Books have provided the major vehicle for my academic writing. My first was an ethnographic portrayal of a small town, and my second and third were comparative analyses of sexual diversity politics. I have co-edited a volume of essays on Canadian union response to equity issues, and another entitled Faith, Politics, and Sexual Diversity in Canada and the United States. I am now co-editing a collection of original articles on conservatism in Canada, and engaged in two research projects. One is on the relationship between Canadian political parties and faith communities; the other is on Muslim response to sexual diversity in Canada and the United States.
Teaching & Administration
Since my first year at the U of T in 1974, I have taught courses on comparative and Canadian politics. In the last decade, most of my teaching has focussed on the politics of sexual diversity, gender issues, social movements, and religion and politics. I have occupied senior administrative positions in my own department (Political Science) and University College, and have been closely associated with the Bonham Centre for Sexual Diversity Studies since the launch of its undergraduate program in 1998. I have also served on the governing boards of the Canadian and American Political Science associations.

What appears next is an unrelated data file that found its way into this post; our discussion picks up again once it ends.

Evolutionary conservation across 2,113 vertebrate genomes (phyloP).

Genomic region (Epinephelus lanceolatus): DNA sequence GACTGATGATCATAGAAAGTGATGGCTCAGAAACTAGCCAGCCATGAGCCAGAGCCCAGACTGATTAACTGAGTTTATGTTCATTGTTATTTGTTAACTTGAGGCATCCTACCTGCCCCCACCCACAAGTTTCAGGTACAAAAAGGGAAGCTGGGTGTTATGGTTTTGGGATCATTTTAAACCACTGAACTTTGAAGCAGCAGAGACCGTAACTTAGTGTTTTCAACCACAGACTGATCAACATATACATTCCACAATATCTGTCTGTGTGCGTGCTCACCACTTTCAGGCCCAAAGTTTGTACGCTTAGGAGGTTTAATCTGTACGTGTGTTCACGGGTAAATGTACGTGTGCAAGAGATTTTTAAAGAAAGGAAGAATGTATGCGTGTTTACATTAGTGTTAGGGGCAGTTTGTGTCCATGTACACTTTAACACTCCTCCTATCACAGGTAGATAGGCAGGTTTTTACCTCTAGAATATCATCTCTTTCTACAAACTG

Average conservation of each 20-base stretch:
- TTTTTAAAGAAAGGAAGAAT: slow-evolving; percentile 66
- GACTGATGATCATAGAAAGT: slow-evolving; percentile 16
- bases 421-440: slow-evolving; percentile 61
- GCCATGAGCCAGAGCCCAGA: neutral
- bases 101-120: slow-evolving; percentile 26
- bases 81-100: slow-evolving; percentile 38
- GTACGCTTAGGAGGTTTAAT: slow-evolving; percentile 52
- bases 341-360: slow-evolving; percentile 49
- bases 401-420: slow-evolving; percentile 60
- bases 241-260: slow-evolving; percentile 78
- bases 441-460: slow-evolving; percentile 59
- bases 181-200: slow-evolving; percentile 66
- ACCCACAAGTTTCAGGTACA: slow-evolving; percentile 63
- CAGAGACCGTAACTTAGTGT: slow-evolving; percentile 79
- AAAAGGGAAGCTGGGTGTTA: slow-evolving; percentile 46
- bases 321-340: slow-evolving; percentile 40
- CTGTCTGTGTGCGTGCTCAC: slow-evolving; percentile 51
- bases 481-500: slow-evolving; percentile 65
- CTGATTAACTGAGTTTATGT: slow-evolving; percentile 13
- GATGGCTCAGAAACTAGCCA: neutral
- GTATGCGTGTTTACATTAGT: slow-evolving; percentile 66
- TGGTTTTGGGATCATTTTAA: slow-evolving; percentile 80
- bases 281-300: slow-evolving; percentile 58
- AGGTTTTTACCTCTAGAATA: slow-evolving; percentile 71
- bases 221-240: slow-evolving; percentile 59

Articles, Papers, Reports
Prior to 1990, most of my writing dealt with the politics of difference along lines of language, gender, region, and social class. My work was, and remains, heavily shaped by feminist, class, and weberian analyses of power. Since then, most of my papers, articles, reports, and encyclopedia entries have dealt with the entry of gay-related issues into mainstream political arenas in Canada, the United States, Britain, and to some extent continental Europe, though I am now also writing on the role of religion in mainstream political life.
I began taking up gender issues as an activist in the mid-1970s, mostly on the University of Toronto campus. My gay activism began off campus around 1980, intensified in the next couple of years as a result of police attacks on community institutions, and extended to a broader human rights agenda by mid-decade. From the early 1990s on, most of my activism focussed on academic inclusiveness within and beyond the U of T, and has included the long march associated with building SDS.